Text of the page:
Lake Hartwell Fishing Report – September 2007

GON Staff | September 1, 2007

Hartwell: Level: 6.7 feet below full pool. Temp: 85 degrees. Clarity: Clear.

Bass: The summertime topwater Spooks & Flukes bite on main-lake points and humps has faded in August, according to Hartwell fishing guide Buster Greene. In early August it had been taking 17 to 18 pounds to win a four-hour pot tournament. In late August the weights had dropped into the 8 to 11-lb. range. “You still have to take a number to get on the main-lake points, but it isn’t working as well as it was,” said Buster. He expects the topwater bite back in the creeks to improve as water temperatures begin to drop. Key on boat docks or blowdowns with topwater like a buzzbait or frog. After the sun comes up, a big worm or crankbait fished on creek ledges around brush may pick up a fish or two. On the main lake, you can still catch fish on topwater with Sammys, Creek Chubs and flukes. If the topwater slows, try a pearl-colored fluke on a leadhead jig, or drop back to a green-pumpkin Zoom Finesse worm on a Carolina rig on the same points and humps.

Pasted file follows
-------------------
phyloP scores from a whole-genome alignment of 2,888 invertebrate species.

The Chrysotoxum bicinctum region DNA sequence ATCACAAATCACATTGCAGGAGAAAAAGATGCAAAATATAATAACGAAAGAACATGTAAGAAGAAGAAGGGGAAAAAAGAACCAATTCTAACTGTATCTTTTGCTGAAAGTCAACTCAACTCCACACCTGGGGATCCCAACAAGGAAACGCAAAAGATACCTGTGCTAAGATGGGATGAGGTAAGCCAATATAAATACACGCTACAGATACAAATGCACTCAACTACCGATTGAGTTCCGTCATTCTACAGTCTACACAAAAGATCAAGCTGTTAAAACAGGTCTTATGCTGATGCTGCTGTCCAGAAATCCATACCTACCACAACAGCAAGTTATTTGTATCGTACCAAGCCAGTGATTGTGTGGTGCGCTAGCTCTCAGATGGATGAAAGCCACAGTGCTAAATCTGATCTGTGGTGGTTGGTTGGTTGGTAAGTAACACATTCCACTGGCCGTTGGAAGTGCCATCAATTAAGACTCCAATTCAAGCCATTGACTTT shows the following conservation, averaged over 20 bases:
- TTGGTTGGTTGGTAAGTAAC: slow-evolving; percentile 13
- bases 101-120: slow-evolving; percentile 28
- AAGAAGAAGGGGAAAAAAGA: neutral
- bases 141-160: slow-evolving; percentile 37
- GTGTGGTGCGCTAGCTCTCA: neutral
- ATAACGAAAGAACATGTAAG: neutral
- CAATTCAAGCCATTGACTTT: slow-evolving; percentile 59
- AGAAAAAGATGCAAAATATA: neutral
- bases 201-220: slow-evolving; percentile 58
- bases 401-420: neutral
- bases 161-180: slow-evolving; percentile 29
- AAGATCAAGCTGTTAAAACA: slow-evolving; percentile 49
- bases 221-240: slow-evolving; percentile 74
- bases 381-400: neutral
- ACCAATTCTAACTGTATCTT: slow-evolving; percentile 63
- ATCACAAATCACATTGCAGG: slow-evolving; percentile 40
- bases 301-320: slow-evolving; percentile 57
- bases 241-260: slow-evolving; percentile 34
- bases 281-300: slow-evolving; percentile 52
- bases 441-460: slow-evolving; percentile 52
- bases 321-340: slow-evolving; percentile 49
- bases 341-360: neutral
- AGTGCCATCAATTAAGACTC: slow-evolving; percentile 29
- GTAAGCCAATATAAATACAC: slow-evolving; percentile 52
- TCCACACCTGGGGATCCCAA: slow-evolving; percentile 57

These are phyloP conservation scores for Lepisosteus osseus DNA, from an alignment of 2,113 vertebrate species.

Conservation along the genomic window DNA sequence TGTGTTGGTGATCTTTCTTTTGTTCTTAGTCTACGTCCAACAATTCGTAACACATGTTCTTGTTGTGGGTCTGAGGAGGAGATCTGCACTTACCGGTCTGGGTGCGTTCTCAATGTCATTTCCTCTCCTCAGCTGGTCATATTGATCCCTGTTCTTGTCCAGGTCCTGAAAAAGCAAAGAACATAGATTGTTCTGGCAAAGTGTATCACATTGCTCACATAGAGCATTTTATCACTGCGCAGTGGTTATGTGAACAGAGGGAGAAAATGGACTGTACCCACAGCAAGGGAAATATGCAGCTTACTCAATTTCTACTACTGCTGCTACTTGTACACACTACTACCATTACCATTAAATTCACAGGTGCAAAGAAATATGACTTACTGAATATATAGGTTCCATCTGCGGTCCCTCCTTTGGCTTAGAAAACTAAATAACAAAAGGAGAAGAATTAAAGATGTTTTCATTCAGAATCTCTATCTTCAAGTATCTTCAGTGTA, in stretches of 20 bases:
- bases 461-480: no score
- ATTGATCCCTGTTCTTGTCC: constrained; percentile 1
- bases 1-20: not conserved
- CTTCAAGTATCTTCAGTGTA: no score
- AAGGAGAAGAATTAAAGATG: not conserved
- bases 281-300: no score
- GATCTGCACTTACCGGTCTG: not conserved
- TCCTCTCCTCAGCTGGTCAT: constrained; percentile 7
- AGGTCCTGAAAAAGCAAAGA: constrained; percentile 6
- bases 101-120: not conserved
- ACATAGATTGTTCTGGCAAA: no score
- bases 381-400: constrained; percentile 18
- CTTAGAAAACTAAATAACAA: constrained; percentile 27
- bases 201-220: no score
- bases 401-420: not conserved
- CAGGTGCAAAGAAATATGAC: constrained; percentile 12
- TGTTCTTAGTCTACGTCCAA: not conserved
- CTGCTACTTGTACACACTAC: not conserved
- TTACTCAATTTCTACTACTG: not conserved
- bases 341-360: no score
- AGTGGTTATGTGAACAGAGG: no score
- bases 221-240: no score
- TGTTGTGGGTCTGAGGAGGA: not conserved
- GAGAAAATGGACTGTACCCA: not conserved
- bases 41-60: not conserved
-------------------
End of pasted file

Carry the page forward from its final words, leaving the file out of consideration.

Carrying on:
Linesides: Fair despite the heat. Guide Wayne White said that throughout August his guide parties were boating anywhere from 15 to 25 hybrids and stripers in the 2- to 4-lb. range on nighttime trips. He is fishing live bluebacks on clear bottom in 30 feet of water in the area near Portman Shoals Marina. The guys fishing sodium lights over the river channel near the dam are reportedly catching fish in the 40- to 45-foot range. Fishing will improve as the water temperature drops in September. “When the water cools, the fish will school,” said Wayne. “The bait will come up, and the stripers and hybrids will come up, too.” When they do, Wayne will fish a combination of downlines, freelines and topwater. Buster is also fishing in relatively shallow water, about 40-feet deep and catching lots of small stripers. “The fish are predominantly striped bass in the 2 1/2- to 3-lb. range. They were catching some better fish out over 140 feet on the river channel, but that has slowed down.”

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